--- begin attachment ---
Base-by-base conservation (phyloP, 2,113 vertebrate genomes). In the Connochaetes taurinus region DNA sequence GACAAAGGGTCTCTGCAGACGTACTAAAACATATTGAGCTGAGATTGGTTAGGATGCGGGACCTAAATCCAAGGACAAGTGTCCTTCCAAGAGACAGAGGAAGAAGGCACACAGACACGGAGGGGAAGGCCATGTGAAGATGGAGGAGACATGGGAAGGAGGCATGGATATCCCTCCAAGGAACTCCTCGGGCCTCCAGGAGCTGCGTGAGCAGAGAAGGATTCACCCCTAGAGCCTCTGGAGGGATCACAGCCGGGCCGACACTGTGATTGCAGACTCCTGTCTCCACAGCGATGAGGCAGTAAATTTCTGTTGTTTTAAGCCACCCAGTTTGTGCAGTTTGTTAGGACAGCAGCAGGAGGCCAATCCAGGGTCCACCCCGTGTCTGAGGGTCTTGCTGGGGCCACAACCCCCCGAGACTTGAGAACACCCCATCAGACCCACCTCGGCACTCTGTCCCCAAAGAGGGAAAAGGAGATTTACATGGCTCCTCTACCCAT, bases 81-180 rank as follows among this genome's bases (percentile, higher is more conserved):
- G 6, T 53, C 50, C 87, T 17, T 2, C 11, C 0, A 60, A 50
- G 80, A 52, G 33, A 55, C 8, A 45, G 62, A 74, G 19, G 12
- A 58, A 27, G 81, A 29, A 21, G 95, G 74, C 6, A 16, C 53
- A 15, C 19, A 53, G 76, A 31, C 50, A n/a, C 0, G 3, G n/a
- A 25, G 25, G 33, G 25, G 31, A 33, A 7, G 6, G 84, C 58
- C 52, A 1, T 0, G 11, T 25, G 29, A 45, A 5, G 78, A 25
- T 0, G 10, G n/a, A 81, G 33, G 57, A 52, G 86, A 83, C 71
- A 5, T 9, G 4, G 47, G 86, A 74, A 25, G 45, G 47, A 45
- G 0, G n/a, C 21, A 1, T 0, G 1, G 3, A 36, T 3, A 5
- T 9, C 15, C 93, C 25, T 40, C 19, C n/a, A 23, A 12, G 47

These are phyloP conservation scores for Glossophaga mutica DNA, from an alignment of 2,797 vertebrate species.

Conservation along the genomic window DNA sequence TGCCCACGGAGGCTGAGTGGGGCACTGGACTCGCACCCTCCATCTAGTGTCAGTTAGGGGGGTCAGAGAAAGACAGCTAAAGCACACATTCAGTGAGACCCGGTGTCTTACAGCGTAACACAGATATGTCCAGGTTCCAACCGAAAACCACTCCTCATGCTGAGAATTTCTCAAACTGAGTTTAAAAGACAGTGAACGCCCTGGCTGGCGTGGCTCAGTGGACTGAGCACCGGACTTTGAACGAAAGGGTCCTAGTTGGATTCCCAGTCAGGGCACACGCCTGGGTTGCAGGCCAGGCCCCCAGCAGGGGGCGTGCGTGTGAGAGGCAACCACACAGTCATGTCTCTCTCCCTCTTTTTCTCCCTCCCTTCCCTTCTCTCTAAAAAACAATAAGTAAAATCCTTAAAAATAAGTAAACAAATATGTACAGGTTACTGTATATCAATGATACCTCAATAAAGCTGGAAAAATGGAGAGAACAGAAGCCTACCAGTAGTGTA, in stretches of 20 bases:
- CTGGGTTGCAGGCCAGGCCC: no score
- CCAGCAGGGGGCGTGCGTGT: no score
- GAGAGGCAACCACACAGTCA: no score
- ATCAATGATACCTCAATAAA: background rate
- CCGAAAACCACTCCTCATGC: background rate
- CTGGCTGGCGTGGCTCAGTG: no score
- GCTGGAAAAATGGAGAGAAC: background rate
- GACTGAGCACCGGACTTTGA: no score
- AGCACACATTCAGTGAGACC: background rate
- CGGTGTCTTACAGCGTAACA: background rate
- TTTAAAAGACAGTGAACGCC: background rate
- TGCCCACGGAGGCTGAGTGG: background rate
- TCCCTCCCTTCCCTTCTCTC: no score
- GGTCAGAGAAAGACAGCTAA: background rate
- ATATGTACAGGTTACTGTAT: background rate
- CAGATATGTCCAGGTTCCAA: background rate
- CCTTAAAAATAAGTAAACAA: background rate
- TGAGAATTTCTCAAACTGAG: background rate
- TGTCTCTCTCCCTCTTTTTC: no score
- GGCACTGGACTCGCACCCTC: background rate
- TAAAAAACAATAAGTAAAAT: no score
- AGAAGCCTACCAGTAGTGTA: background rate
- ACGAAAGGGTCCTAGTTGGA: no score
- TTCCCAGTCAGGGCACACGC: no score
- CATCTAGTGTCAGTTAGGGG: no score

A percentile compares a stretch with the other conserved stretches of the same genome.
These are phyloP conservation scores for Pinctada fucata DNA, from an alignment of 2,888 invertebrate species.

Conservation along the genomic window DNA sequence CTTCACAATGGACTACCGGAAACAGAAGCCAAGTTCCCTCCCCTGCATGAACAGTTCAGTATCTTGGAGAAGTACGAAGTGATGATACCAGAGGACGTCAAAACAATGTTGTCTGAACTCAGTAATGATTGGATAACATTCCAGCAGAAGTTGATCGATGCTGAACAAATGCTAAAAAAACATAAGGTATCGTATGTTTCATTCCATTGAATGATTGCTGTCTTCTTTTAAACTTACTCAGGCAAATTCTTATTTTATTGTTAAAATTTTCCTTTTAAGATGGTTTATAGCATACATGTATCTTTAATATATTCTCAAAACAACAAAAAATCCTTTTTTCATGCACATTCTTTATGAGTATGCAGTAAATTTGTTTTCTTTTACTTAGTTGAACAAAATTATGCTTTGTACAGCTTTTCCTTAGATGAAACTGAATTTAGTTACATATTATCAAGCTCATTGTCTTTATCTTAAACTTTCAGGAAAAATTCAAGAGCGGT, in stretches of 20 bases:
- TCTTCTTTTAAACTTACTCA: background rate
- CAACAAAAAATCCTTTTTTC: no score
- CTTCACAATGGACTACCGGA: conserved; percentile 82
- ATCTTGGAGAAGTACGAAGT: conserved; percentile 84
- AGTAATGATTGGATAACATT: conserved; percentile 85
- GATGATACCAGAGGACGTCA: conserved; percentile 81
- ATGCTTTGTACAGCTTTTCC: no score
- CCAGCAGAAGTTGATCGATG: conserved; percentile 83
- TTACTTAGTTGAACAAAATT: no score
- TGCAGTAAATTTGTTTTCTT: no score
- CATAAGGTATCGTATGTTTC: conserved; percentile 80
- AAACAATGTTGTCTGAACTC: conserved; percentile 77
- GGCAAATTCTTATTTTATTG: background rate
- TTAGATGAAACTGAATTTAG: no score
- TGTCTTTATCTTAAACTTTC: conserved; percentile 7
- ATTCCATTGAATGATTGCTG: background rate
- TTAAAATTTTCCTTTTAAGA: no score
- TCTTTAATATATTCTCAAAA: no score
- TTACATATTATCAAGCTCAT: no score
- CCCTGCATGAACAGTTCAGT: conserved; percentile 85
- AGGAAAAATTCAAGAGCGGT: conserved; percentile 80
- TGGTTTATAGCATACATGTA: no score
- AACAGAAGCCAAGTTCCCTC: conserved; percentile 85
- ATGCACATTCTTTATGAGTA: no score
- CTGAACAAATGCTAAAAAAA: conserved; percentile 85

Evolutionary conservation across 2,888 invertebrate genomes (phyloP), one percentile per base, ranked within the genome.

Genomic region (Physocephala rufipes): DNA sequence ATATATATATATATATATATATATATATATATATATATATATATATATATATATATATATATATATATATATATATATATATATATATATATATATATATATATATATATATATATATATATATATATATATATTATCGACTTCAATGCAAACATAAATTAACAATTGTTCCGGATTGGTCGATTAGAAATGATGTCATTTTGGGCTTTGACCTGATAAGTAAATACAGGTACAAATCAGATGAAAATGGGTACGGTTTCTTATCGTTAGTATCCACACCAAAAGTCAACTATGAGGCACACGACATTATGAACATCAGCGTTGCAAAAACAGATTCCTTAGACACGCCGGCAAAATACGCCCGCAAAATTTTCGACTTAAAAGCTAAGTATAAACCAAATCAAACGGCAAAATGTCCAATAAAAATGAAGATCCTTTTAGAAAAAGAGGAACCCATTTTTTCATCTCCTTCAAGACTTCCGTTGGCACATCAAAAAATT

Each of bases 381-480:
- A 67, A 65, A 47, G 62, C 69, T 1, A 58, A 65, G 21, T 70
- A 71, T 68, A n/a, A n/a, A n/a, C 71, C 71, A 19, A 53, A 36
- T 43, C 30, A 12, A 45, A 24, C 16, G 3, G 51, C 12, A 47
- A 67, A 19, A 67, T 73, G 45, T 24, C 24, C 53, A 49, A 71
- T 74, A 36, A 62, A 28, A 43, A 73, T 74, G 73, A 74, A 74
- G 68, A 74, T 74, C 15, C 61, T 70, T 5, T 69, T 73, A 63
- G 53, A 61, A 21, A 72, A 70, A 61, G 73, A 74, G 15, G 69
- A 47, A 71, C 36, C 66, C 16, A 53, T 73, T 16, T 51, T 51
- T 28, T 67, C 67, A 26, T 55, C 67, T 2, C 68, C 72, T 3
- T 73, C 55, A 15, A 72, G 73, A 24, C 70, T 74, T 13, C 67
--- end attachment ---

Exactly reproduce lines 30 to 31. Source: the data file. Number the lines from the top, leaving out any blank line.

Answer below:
- CCTTAAAAATAAGTAAACAA: background rate
- TGAGAATTTCTCAAACTGAG: background rate